Putting an air quality policy into practice is the next step. First, locate the nearest air monitor to your practice and competition venues. Go online to https://www.airnow.gov. Enter your zip code to get the readings at your closest monitor.
Not all schools and venues will have a nearby monitor, and weather variation (wind) and geographic features (hills and valleys) can account for large differences between relatively close locations. While the DEQ has increased the number of monitoring stations across the state, not all schools or athletic facilities will have a nearby monitoring station. Therefore, you must be familiar with the 5-3-1 Visibility Index Method. Based on previous air pollution research, we know that there is a correlation between air quality and visibility. While this method does allow some room for error, remember student, staff and spectator health is more important than completing a practice or competition.
On a clear day, use Google maps to locate three landmarks that you can see from your venue. If you use multiple venues, you will need to do this for each separate location. The landmarks you choose should be 1 mile away, 3 miles away and 5 miles away. When using this method, make sure the sun is behind you. When the outline of the landmark can no longer be seen, then the visibility range is less than the mile marker.
For example, if you have a cell tower that is located 5 miles from your stadium and you cannot see it, the visibility range is less than 5 miles. This estimate puts you in the Orange Category. When the air is smoky and hazy, monitoring the AQI or the Visibility Index should be done at least hourly during competitions and practices as conditions can change quickly.
Some students will be more susceptible to the health effects of poor air quality. The Preparticipation Physical Examination will identify at-risk students. At-risk conditions include asthma, respiratory infections and chronic heart or lung disease. Students diagnosed with asthma should have an Asthma Action Plan that they follow if symptoms occur during or after exercise. All schools must have an Emergency Action Plan in place for every practice and competition venue in case of respiratory or other medical emergencies. If poor air quality persists over several days, those who are susceptible may have symptoms triggered more easily, and those without pre-existing conditions may start to notice effects of the sustained poor air quality.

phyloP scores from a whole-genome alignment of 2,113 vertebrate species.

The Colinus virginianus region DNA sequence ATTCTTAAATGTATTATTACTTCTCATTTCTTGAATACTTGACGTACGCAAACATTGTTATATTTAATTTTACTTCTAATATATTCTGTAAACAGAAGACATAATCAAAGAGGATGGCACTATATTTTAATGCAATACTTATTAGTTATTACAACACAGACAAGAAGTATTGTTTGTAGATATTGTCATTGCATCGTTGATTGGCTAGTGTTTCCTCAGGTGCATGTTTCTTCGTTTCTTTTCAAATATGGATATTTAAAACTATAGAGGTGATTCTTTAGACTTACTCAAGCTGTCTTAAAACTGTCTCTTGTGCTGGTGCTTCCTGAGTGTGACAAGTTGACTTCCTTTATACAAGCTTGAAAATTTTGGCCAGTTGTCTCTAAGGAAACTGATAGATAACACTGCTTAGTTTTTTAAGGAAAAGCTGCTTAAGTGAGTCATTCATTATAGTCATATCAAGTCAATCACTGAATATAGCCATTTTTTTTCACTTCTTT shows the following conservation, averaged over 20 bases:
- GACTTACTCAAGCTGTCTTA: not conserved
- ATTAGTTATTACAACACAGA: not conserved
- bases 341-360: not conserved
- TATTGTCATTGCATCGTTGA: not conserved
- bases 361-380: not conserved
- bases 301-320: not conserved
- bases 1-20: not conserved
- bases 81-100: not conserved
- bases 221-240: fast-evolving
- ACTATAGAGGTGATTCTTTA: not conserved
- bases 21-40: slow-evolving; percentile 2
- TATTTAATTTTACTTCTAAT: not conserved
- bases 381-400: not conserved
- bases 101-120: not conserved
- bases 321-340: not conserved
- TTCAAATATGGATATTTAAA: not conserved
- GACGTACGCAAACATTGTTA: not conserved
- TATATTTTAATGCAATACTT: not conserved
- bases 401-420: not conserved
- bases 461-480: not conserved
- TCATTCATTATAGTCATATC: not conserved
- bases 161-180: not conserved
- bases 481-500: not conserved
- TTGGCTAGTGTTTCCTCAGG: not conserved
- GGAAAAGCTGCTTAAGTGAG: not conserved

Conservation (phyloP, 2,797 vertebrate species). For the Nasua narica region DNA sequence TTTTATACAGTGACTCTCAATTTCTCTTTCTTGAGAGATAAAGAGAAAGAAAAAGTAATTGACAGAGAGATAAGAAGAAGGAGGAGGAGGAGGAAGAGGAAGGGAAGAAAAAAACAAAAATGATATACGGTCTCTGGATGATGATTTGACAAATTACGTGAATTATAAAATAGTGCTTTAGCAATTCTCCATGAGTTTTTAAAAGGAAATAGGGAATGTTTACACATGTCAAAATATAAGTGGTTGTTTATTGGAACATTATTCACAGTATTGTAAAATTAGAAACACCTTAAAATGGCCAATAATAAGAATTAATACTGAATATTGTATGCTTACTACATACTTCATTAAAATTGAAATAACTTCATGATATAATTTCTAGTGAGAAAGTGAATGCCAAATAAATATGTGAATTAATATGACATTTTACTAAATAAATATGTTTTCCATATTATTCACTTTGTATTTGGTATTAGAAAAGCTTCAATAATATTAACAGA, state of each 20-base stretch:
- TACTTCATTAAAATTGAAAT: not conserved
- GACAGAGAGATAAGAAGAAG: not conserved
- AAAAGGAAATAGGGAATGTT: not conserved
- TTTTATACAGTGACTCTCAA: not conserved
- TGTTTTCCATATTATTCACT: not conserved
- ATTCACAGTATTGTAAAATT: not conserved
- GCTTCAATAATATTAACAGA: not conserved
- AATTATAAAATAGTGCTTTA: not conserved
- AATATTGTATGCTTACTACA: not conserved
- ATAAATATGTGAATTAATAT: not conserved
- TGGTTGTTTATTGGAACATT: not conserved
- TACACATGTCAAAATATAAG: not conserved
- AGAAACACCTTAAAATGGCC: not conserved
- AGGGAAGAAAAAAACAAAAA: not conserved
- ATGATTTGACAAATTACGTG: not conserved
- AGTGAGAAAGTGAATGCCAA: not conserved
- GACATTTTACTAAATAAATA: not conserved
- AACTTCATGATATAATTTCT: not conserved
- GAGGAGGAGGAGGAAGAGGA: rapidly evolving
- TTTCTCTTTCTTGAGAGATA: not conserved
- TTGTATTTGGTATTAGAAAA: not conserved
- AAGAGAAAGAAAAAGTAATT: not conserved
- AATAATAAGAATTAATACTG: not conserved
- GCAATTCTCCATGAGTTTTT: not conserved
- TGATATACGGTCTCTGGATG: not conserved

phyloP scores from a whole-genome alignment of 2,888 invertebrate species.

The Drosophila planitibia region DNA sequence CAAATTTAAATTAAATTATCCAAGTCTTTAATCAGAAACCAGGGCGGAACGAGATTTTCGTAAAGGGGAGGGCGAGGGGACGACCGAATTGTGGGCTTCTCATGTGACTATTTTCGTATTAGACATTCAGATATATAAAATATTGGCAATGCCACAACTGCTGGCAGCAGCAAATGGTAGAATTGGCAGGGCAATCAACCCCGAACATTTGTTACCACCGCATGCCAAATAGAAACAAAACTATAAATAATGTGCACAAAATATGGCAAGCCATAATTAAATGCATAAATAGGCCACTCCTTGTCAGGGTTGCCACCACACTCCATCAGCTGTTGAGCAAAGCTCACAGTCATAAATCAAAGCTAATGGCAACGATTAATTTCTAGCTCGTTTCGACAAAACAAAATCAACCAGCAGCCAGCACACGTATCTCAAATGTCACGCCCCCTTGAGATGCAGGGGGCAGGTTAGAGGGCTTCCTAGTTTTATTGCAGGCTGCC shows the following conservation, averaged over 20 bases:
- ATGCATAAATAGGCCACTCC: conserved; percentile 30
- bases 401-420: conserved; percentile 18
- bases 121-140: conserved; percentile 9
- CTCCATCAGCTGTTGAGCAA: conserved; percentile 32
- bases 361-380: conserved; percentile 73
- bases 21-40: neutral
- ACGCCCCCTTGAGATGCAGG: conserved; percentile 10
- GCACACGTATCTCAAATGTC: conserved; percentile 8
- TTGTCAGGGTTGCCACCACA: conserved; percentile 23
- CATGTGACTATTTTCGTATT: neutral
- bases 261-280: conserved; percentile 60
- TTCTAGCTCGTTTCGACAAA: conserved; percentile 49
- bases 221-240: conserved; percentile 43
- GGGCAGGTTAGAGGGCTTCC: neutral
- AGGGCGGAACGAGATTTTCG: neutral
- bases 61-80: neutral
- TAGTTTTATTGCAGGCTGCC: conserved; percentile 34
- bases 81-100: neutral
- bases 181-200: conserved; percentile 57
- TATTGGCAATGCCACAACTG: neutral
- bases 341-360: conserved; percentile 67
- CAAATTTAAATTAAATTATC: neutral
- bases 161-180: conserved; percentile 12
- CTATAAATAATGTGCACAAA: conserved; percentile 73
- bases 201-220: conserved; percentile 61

If the health effect category is in a zone where your state health department does not allow outdoor activity, all practices and games must be moved indoors or cancelled. Please check with your maintenance staff to ensure proper HVAC systems are in place to provide properly filtered indoor air. If this is not in place, indoor air quality may be worse than the outdoor air and, therefore, it is not appropriate to practice or work out indoors.
Also, when moving indoors, heat and hydration guidelines must be followed as temperatures may be hotter inside a gymnasium on a hot summer day than outside. If indoor practices are not an option, practices may be held earlier in the day to avoid warmer temperatures, or moved to a location with better air quality. Please note that all of the above principles should also be followed for physical education classes and other outdoor activities involving physical activity for students and staff.
The graphic – “Public Health Guidance: School Outdoor Activities During Wildfire Events” – was produced by the Oregon Health Authority and reprinted with permission of the OHA. The document is available through the following link: https://apps.state.or.us/forms/served/le8815H.pdf
Additional Resources for Western States:
Corrie Arnold, MS, ATC, is a certified athletic trainer at Willamette High School in Eugene, Oregon. Brian Michelotti is assistant director of the Montana High School Association in Helena, Montana. Brad Garrett is assistant executive director of the Oregon School Activities Association in Wilsonville, Oregon. Michael Koester, M.D. is a pediatric sports medicine specialist at the Slocum Center for Orthopedics and Sports Medicine in Eugene, Oregon where he also directs the Slocum Sports Concussion Program. He is the chair of the NFHS Sports Medicine Advisory Committee (SMAC).